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Jenner & Block won a federal jury verdict of $13.15 million in damages in a week-long trial over the rights to writer John Steinbeck’s works.
The win in the US District Court for the Central District of California was a complete victory for the firm’s client, Waverly Scott Kaffaga, who is Steinbeck’s stepdaughter and executor to the Estate of Elaine Steinbeck, the author’s late third wife.
The estate has been embroiled in a series of bitter legal battles with other Steinbeck heirs over control of the rights to the author’s works dating back to a 1983 settlement agreement in which the heirs agreed to grant Elaine Steinbeck control over the works in exchange for increased royalties. In 2008 and 2009, Jenner & Block successfully represented the Estate in a landmark case involving Thom’s attempt to exercise termination rights under the Copyright Act.
In 2014, Ms. Kaffaga sued Thom and Gail Steinbeck, John’s son and daughter-in-law, as well as their company Palladin, for wrongly claiming control over the copyrights harming the catalogue as a whole, and, in particular, interfering with movie deals for East of Eden and The Grapes of Wrath. By claiming to control the rights, defendants caused Universal and Imagine Entertainment to walk away from a movie deal for East of Eden involving Gary Ross and Jennifer Lawrence and interfered with negotiations with DreamWorks for a movie deal involving The Grapes of Wrath, depriving the estate of millions of dollars in potential revenue.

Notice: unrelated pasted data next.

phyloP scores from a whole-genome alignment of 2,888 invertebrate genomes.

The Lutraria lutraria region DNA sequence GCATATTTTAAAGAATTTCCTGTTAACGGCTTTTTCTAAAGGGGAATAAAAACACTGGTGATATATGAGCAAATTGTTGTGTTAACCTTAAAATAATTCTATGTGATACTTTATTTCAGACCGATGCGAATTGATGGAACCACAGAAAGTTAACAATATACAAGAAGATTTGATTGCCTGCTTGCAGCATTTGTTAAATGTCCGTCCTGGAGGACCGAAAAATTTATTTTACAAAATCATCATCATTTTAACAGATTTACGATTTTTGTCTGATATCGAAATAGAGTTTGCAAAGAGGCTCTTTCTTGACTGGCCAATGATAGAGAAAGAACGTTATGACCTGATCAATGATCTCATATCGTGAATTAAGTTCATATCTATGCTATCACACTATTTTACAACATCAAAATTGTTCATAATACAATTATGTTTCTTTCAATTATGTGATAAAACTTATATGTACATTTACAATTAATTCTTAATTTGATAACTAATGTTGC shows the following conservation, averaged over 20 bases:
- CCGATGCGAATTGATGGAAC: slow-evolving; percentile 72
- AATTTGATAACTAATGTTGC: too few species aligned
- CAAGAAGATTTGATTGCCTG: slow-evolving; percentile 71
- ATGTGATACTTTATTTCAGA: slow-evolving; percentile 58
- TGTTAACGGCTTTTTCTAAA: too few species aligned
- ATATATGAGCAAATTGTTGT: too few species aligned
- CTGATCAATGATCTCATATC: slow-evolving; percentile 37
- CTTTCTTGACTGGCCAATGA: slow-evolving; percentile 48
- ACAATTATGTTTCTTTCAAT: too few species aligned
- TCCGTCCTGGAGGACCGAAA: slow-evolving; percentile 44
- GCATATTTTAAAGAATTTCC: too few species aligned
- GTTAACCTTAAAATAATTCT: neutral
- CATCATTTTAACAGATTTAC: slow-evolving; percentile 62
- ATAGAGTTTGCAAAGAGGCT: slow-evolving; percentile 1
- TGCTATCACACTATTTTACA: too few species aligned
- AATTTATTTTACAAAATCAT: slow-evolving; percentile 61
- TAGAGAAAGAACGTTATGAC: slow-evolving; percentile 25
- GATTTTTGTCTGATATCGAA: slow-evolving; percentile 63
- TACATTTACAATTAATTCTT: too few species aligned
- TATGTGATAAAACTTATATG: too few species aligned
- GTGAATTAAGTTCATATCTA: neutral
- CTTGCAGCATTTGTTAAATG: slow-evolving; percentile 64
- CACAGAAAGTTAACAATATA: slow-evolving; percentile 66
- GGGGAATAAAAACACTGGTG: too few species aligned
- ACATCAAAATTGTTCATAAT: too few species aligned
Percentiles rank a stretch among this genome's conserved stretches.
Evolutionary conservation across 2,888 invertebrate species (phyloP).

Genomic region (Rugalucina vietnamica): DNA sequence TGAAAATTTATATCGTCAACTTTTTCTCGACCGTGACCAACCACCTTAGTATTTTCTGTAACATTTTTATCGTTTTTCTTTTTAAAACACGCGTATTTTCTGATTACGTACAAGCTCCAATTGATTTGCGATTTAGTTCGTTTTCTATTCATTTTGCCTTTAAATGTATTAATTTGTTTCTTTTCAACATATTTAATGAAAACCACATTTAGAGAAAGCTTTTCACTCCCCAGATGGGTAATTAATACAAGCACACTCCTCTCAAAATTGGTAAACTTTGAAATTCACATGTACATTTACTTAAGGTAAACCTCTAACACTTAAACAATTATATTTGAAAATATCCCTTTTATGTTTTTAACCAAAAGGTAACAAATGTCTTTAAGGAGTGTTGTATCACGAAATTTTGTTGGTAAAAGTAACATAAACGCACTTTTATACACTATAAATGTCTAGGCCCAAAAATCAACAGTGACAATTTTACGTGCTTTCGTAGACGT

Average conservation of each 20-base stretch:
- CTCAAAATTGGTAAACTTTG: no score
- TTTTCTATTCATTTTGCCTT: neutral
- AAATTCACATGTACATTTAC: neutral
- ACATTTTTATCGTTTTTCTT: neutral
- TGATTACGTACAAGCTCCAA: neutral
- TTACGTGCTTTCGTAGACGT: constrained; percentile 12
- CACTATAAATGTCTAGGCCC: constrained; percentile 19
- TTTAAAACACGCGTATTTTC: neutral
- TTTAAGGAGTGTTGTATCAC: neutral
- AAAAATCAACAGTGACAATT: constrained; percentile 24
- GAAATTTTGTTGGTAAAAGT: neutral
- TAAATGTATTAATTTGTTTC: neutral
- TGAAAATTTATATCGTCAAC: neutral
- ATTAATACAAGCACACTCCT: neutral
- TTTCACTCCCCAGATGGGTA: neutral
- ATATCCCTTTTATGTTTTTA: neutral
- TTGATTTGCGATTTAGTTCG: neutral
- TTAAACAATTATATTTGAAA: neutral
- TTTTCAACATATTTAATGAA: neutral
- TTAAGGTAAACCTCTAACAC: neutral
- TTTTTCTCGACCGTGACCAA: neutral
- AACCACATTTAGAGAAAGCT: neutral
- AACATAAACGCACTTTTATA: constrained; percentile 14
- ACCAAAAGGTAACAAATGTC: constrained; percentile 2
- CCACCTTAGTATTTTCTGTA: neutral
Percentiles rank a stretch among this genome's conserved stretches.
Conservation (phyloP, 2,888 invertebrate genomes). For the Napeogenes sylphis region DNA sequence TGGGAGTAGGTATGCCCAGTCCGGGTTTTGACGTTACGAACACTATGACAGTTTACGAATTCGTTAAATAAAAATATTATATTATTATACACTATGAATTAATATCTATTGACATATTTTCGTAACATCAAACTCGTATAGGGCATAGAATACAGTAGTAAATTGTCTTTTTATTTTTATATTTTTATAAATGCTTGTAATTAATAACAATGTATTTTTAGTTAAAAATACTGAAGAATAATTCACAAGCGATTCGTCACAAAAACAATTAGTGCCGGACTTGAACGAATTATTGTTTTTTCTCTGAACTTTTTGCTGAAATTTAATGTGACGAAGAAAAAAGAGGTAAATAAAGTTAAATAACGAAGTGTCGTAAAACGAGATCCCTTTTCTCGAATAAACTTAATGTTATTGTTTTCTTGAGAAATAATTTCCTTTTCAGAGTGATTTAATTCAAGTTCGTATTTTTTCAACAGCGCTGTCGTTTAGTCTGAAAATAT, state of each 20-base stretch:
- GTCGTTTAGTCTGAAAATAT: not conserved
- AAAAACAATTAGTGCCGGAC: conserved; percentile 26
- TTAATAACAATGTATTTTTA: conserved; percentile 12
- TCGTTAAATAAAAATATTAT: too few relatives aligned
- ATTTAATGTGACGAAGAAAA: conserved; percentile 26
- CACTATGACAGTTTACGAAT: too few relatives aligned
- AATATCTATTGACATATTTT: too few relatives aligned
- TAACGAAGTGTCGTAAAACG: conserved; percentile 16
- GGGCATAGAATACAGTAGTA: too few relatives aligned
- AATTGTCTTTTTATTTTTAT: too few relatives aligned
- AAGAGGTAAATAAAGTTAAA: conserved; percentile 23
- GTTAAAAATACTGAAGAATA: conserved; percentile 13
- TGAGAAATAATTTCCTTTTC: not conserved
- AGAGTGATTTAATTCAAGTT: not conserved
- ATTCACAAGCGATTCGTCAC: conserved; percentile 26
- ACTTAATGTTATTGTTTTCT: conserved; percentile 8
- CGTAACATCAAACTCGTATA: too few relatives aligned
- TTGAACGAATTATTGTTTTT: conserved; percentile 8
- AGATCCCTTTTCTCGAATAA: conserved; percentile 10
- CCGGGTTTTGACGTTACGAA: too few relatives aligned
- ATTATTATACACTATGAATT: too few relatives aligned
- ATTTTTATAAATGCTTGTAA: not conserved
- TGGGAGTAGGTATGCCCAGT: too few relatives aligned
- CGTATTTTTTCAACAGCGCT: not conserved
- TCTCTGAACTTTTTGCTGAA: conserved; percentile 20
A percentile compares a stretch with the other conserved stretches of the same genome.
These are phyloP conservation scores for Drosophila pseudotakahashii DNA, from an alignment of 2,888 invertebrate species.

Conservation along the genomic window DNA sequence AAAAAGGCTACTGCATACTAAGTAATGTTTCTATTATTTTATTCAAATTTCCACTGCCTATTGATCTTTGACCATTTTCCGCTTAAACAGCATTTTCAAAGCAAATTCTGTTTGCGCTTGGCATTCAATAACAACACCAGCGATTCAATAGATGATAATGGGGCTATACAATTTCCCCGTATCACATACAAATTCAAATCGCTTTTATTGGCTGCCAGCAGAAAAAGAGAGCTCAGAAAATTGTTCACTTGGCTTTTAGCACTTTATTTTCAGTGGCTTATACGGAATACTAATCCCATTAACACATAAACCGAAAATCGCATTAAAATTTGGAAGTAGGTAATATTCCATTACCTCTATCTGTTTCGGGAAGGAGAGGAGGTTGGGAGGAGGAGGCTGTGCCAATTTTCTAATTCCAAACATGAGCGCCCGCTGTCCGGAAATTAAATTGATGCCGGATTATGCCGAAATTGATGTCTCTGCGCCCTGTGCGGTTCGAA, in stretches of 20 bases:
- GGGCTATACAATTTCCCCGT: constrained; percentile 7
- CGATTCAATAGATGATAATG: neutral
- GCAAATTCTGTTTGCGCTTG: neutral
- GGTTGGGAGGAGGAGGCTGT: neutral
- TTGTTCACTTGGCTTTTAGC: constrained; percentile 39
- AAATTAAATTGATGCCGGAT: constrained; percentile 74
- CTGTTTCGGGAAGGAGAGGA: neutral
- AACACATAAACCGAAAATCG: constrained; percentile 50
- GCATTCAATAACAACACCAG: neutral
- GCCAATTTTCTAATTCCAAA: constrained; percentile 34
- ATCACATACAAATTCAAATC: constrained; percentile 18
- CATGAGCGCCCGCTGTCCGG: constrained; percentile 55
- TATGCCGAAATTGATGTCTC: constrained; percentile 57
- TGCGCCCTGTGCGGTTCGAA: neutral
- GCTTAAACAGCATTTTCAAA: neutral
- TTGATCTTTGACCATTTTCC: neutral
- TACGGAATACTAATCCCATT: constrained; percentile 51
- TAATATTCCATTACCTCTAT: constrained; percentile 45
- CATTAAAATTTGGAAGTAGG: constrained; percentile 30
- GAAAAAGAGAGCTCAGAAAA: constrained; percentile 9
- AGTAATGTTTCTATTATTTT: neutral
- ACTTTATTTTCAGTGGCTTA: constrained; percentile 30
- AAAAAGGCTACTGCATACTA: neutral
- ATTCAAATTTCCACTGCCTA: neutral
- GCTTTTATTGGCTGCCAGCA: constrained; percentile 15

In November 2016, US District Court Judge Terry Hatter granted Ms. Kaffaga’s motion for summary judgment on claims for breach of contract and slander of title, leaving the jury to decide potential damages for those claims and whether Thom (now deceased), Gail and their company actually wrongfully interfered with the East of Eden and The Grapes of Wrath projects.(Jenner & Block argued that motion.)
Following the trial, the seven-member jury took about two hours to reach its decision in siding with Ms. Kaffaga on all claims. The verdict, which includes $7.9 million in punitive damages and $5.25 million in compensatory, clears up much of the confusion about who actually owns the rights to the author’s works and allows long-stalled film and television projects to potentially move forward. Several media outlets covered the verdict, including The Hollywood Reporter, Variety and Law360 (subscription required).
Partner Susan J. Kohlmann led the team representing Ms. Kaffaga, along with Partners Andrew J. Thomas and Alison I. Stein. The team also included Associates Stephanie Krent, Brittany R. Lamb, Gretchen O. Stertz and Andrew G. Sullivan. Law clerk Jonathan Diaz, paralegals Jeffrey Phillips and Alonso Ponce, legal secretary Laura Saltzman and legal assistant Kathryn Schaub also contributed to the matter.
This win is the latest chapter in the long-running legal saga between the estate and others of the author’s descendants, and is one of several victories that the firm has won for the estate during that time. The firm won Second Circuit victories for the estate in 2008 and 2009. In 2015, the team obtained another significant victory when Judge Hatter, on a motion to dismiss, dismissed in its entirety a copyright lawsuit filed by Thomas Steinbeck and the author’s granddaughter.